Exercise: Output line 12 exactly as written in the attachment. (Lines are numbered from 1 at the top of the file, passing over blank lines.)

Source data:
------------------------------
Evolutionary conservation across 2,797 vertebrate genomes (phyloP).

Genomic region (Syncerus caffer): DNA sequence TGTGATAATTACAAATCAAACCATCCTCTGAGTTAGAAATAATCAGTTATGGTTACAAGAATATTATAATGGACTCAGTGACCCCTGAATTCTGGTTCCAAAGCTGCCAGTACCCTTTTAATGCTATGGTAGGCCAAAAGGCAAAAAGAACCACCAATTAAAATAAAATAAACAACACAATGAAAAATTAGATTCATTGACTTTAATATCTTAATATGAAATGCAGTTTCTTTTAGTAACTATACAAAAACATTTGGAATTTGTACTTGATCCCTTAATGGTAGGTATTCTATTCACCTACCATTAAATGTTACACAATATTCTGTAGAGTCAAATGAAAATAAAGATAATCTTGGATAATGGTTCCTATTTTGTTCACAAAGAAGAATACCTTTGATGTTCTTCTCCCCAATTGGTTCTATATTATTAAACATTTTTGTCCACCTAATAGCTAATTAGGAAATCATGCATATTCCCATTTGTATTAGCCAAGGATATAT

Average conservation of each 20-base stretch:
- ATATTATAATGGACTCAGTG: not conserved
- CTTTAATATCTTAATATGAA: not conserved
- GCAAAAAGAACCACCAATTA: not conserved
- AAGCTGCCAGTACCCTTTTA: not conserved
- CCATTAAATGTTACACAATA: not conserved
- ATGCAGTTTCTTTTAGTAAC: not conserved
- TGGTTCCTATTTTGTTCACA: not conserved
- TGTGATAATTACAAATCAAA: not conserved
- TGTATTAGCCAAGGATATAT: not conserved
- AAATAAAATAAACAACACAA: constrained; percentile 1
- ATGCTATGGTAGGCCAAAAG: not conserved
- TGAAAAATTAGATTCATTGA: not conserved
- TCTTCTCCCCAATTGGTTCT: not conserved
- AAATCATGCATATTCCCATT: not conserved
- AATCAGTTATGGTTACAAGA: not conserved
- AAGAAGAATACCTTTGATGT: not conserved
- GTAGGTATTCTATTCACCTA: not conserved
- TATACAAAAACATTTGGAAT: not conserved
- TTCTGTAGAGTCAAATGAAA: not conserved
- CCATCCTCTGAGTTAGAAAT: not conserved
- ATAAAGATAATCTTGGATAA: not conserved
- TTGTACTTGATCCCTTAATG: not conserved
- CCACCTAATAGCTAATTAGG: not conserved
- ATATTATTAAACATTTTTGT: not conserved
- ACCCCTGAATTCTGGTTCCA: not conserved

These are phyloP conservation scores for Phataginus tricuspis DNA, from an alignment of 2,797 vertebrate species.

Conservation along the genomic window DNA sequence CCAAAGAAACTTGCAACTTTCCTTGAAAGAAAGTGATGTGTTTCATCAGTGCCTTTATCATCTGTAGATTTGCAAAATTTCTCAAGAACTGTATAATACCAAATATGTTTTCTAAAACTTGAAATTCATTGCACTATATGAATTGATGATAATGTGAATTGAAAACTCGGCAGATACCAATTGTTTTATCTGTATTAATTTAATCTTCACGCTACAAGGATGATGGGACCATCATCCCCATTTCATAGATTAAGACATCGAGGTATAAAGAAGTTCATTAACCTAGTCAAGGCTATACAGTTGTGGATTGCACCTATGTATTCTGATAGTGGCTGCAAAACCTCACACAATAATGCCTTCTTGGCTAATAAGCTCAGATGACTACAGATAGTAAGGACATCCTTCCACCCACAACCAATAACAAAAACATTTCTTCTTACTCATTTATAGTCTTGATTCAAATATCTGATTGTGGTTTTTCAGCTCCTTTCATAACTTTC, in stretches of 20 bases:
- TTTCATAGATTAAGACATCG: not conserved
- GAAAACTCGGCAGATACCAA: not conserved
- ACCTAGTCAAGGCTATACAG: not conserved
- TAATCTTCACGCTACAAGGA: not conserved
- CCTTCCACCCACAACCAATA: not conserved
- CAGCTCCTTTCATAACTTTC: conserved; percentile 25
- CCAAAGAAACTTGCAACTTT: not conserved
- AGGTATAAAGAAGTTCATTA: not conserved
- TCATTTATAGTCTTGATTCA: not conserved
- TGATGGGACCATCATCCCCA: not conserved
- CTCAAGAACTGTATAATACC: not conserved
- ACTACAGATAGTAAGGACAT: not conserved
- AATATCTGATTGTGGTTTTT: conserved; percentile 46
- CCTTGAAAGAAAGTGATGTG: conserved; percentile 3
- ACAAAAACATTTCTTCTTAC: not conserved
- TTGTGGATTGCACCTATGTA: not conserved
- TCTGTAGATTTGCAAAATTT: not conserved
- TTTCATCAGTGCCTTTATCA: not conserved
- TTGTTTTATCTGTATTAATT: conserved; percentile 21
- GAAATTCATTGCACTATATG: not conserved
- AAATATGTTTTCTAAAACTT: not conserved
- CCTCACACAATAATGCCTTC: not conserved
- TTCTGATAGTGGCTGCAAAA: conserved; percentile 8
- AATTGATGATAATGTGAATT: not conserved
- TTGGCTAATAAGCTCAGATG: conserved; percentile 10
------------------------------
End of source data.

- TGTATTAGCCAAGGATATAT: not conserved